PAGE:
The last time I was job-seeking, I described what I was looking for on this very blog. The post was descriptive and even a bit demanding, and then the role I found was so utterly ridiculously perfect for me, I can only call it a success. I think there’s a bit of psychology to a “here’s what I want in a job & here’s what I DON’T want” blog post, no matter what your level or newness to a given industry. Describing characteristics of a job you want lights up a “hey that’s me/my company!” affirmation in a brain, and describing characteristics you do NOT want lights up a whole other defensive part of a brain, I think, that says “well we don’t do exactly that, and here’s how we’re actually really good about this even though it might seem to share this characteristic,” that serves to engage and make folks want what you are. Also, I think displaying some “taste” and preference paints a more whole picture of you as a human being, which helps you stand out. These are all my opinions and just what worked for me, and I may even be laying my cards out too much since it does kinda feel like a “trick.” At any rate it’s all a bit moot since I haven’t done this since 2016, and the job landscape for newcomers to tech is so different than it was five years ago.
I was looking for a new job privately this time. The reasons for this are not complicated or dramatic; I wanted something very different to broaden my perspective, I wanted to be paid better, and I wanted to get onto a track where I could get a senior title by the time I’m 40 (about five years from now). I’m a late-comer to tech & I worry about the perception people might have of me, being in my 40s and being given junior level responsibilities, alongside the double whammy of sexism and ageism, which is not here yet but is certainly on its way – anyway, a lot of anxiety as you can see. However, I only had my applications, network, and cover letters to express these things, rather than a more inbound request with the above mentioned blog post, because despite truly loving my job and trusting my team at work, I did not want to tip my hand. The power imbalance is just too great to feel comfortable doing that – I have a mortgage to pay and an uninsulated house to heat!
So first off, I put a few feelers out, and made a Trello board. I made a Trello board for myself the last time I was job-seeking, and it served to organize my efforts extremely well. Everything in job seeking is phases, so each job, represented by a card, would travel along each phase, sometimes skipping a lot of them straight to the Rejected column, and sometimes seemingly languishing in a pre-interview state for months (for good reasons).
Surprisingly, most of the cold jobs I applied for were via LinkedIn. Their interface has gotten better for this in recent years, though I don’t think that the “instant apply” feature is very useful – if no one makes any effort to personalize or customize your first touch, then without STANDOUT credentials, I don’t think it will usually result in anyone reaching out. The best ones I found were those that said “apply on website,” and while that’s definitely harder and there were many that asked what felt like short-form essay questions, I had good luck with those – I like writing, haha.
But is writing the job, when looking for Operations/SRE/Devops/Infra (all of these are search terms that more or less apply to what I was looking for)? I do think good communication is an undersung part of working with others, however I’m no better an engineer than someone who didn’t have the education and focus on writing that I had in my early life, and yet I’m preferenced because I can express myself clearly and enthusiastically. So, while it advantages me, I think it’s ultimately an odd additional hoop that will make it harder for people with various learning disabilities, ADHD, anxiety, and others, to apply. I don’t know a solution to this – more phone screens? That is hard to do. Probably the answer is “spend more time/money” than a technical solution.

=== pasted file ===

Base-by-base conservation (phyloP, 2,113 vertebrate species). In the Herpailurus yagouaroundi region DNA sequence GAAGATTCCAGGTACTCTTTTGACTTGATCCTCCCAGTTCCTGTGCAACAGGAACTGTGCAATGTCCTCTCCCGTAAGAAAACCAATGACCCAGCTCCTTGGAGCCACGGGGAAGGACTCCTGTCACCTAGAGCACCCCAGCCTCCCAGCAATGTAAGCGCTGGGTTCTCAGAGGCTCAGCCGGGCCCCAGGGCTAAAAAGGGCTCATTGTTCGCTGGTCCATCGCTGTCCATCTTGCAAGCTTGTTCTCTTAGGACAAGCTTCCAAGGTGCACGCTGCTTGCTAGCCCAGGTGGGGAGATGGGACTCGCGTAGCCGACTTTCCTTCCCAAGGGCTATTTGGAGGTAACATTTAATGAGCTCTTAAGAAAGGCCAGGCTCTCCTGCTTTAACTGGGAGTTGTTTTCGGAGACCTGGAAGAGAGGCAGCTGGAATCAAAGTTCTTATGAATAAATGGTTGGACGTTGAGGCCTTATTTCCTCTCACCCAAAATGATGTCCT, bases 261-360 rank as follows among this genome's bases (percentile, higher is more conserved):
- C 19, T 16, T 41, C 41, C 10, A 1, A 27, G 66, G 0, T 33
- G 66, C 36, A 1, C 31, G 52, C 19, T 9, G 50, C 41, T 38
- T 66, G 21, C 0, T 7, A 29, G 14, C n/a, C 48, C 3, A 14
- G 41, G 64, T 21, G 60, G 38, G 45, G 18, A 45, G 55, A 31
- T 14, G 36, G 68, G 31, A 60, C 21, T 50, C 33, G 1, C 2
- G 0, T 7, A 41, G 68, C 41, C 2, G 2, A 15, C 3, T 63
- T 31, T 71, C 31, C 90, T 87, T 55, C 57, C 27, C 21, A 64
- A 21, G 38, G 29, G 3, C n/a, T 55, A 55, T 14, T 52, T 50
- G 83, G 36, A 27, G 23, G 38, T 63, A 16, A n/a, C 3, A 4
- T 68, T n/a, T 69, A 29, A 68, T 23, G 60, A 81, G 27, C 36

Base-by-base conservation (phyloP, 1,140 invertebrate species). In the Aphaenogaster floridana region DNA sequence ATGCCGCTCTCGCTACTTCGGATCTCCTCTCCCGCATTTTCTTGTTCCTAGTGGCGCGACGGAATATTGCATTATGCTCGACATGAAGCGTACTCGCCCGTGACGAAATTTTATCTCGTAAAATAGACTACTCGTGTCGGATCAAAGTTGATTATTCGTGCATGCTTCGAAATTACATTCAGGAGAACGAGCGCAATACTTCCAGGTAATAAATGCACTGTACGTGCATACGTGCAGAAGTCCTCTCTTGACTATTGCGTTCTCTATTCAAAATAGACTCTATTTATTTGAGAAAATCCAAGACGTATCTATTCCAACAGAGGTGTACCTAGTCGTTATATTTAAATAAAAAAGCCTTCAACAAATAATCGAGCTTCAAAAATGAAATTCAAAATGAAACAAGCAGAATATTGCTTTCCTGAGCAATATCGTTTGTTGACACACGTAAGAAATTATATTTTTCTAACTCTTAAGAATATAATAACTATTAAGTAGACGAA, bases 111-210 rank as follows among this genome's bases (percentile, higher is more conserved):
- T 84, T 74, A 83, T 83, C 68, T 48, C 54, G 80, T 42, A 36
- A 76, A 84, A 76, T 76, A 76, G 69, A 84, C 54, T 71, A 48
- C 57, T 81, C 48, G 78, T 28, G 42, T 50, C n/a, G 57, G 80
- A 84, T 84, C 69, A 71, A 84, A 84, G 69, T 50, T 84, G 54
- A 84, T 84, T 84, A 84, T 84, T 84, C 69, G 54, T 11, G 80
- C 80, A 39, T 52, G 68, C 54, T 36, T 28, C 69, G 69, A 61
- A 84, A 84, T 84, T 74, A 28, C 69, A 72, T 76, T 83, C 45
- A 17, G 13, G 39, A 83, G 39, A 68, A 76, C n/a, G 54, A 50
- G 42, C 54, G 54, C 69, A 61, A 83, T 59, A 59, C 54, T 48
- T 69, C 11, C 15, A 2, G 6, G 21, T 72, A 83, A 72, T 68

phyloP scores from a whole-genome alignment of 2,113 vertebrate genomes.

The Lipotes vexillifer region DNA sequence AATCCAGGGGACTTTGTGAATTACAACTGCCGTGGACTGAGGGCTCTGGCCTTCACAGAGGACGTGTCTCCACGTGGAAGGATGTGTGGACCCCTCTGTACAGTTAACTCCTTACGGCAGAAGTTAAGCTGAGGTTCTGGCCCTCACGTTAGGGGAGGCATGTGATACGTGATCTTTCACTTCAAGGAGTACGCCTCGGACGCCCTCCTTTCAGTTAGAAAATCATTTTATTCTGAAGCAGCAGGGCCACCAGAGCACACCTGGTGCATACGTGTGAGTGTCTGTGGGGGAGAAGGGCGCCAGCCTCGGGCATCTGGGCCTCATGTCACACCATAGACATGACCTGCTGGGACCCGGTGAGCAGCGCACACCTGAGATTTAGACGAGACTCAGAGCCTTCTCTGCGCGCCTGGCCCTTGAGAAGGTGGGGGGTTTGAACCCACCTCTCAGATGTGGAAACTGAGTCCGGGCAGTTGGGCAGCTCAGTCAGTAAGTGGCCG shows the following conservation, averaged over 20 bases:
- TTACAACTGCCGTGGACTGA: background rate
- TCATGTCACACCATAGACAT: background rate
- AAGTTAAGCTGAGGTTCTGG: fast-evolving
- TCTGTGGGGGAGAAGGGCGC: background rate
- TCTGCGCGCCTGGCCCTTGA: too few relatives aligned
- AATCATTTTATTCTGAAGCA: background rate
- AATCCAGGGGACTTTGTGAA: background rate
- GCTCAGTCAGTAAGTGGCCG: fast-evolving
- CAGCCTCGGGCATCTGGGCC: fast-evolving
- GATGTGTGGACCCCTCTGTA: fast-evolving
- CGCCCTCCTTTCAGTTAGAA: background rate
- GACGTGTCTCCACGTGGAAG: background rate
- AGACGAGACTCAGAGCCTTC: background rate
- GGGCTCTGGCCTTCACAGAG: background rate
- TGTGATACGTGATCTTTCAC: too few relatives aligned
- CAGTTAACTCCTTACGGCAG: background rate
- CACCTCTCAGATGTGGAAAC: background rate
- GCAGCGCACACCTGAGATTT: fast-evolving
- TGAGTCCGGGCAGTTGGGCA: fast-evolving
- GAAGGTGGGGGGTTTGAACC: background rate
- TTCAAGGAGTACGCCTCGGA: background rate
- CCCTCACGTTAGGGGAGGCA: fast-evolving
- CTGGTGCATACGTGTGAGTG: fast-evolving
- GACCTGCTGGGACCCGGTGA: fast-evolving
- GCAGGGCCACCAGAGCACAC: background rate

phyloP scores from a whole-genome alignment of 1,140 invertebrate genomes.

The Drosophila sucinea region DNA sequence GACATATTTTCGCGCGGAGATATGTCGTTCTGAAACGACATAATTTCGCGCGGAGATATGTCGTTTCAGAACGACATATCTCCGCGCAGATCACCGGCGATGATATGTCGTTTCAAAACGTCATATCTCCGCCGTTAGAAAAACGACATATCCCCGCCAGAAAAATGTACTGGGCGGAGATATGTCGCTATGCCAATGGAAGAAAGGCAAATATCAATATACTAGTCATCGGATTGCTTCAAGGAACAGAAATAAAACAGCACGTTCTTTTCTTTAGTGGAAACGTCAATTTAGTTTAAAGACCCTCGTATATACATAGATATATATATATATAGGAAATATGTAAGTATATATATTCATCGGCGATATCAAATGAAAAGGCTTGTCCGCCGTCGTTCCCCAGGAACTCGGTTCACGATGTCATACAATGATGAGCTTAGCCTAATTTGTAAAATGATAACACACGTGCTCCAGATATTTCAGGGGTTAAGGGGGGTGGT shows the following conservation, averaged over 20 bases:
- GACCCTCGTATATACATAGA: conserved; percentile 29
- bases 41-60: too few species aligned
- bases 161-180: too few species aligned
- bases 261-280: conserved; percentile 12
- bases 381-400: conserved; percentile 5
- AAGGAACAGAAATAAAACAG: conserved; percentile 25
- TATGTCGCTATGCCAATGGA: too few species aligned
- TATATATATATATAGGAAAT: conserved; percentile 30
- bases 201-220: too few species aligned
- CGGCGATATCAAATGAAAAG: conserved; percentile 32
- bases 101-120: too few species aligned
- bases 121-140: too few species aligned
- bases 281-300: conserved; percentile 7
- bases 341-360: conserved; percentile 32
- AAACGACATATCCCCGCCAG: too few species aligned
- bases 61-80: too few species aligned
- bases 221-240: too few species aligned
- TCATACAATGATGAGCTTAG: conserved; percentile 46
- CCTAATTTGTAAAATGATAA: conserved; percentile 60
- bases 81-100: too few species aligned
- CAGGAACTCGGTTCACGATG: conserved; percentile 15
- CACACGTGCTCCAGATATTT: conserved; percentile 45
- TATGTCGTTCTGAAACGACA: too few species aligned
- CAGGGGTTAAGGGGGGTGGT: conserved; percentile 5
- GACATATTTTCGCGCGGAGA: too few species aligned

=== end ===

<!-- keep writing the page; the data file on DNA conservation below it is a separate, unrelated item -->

So, the breakdown. I applied for fourteen jobs over the course of about a month, received one offer, was rejected by eight, and I told a further five that I was no longer interested. Fourteen in a month might not seem like a lot, and indeed if I had not been employed that number would be at least double that, but it was really very nearly too much for me while continuing to work at my current job, which again, I like very much and respect my coworkers hugely.
My strategy for each “job card” in Trello was to add it first to the first column, To Apply. In that, I would put a URL to the job posting. When I came back to apply to the job, I moved the card to the Applied column, copy-pasted the entirety of the job posting into the Description of the card, and attached the resume and CL (if applicable) to the card itself. This makes each card pretty heavy honestly, and I’m happy I was able to do this all on a free Trello plan, because they’re hosting a lot of very similar resumes/cover letters for me now!! And I referred back to the job postings, often removed before they’ve even hired for it, constantly, in trying to find the right things to say during screens and interviews. And with each new job, I tweaked the resume a bit, and wrote entirely new cover letters each time.
quick cover letter sidebar:
Quick sidebar, let me tell you my strategy for cover letters! “Hi, thanks for receiving my application, I’m excited to work with you because a, b, and c from the job posting, and I know I’ll be a great fit because x, y, and z alignment. My experience suits this role particularly well because REASON. Thank you for your time!” The attitude needs to be “I’m a professional, so are you, let’s work together as mutually respectable humans!” No supplication here, and no more than a paragraph, SOMETIMES two! At the end I could post all of my cover letters, I think that could be useful. No names though obviously.
Anyway, back to the process. So after I sent things off, preferably to their own career page portal, it was usually a few days before people got back to me. Sometimes it was the next day, sometimes it was a couple weeks. This felt pretty fast to me, because I’m fortunate enough to be in a specialty that is in high demand. That will change someday, so uh, I’m gonna try to put some money away for that inevitability.